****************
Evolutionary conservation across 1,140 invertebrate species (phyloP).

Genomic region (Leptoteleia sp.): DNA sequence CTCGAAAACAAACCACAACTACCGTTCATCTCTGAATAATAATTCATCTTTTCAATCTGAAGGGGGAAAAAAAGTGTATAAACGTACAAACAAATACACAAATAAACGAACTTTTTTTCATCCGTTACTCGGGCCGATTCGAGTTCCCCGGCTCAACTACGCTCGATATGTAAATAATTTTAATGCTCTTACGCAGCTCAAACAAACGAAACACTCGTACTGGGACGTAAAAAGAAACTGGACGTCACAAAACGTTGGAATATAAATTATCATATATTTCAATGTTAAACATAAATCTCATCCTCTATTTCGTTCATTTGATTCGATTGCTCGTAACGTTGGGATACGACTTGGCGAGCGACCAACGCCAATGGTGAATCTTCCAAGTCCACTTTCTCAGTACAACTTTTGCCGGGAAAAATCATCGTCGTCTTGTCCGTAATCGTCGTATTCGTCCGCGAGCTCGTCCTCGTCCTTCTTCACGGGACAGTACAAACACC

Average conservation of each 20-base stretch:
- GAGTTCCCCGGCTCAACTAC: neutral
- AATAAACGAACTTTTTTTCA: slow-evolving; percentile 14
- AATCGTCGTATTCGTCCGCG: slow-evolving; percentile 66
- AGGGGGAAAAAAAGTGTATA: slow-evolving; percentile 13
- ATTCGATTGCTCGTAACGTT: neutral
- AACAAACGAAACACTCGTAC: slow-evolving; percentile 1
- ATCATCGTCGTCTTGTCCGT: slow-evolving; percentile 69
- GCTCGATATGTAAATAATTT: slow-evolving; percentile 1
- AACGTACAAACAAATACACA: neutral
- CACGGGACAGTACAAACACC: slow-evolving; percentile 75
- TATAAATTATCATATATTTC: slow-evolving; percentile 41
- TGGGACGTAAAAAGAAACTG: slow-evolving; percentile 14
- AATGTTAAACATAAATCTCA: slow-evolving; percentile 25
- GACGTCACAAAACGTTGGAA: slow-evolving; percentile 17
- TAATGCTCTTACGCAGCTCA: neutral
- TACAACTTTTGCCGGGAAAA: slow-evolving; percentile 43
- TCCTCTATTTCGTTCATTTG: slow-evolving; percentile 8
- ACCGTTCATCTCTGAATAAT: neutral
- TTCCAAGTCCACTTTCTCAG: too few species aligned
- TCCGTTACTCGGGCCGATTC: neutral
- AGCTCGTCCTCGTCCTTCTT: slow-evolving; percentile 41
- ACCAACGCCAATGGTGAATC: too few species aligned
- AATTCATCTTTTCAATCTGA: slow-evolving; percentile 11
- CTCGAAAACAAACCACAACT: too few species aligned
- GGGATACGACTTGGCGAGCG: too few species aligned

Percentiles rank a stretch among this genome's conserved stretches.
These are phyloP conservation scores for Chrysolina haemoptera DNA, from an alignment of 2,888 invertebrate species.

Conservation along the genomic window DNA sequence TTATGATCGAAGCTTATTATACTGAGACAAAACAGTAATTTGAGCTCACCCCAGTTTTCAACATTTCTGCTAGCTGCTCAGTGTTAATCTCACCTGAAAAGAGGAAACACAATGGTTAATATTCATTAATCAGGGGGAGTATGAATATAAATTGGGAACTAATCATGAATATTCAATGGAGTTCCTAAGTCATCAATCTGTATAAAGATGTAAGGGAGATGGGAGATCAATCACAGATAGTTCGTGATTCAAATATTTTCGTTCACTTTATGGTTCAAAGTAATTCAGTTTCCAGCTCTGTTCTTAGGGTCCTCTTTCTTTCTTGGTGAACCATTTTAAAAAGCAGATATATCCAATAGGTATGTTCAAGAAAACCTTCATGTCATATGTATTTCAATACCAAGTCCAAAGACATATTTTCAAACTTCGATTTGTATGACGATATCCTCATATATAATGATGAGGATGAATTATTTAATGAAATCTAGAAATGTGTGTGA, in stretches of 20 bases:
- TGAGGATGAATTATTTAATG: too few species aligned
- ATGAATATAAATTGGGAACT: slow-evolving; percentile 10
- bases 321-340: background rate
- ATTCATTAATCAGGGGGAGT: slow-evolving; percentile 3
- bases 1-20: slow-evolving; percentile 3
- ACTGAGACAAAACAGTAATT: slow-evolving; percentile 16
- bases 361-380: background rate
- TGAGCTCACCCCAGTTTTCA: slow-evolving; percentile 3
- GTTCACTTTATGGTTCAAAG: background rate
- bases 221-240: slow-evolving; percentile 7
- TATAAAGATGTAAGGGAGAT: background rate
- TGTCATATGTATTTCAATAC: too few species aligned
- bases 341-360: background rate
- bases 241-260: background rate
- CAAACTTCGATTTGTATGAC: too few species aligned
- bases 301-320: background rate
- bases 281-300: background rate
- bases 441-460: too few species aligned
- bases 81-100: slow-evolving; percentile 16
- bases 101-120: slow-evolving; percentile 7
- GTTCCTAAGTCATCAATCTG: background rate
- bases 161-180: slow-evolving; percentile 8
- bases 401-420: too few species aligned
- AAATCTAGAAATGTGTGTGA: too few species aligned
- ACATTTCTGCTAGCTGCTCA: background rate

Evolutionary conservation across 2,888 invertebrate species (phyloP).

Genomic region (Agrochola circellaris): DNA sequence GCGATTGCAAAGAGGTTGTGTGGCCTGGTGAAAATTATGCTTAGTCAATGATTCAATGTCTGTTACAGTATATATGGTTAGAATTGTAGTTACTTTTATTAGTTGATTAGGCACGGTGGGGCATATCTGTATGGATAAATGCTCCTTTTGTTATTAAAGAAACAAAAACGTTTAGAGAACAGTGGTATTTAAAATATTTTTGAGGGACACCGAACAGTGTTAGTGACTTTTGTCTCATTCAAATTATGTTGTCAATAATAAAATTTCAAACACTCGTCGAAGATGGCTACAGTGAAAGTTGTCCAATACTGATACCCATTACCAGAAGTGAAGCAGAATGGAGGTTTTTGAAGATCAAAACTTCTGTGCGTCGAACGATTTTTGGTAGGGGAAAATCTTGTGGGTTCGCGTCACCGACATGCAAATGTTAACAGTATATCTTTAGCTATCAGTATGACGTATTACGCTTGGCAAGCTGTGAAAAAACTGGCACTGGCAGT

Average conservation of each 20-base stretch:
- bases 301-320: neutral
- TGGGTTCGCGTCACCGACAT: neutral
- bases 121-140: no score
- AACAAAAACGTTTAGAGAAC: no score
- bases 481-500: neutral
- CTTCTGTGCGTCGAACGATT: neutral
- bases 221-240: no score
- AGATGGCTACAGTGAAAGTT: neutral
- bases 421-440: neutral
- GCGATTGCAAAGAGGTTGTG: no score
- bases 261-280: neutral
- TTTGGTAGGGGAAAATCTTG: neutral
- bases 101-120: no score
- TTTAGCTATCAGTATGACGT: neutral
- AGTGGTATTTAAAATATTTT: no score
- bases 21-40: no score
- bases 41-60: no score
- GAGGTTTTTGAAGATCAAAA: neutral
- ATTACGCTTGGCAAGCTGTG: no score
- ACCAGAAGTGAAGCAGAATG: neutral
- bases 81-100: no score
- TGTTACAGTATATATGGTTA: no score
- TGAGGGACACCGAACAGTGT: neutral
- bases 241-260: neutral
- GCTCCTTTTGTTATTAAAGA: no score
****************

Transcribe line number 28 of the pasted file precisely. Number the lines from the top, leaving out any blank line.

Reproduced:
- GGGATACGACTTGGCGAGCG: too few species aligned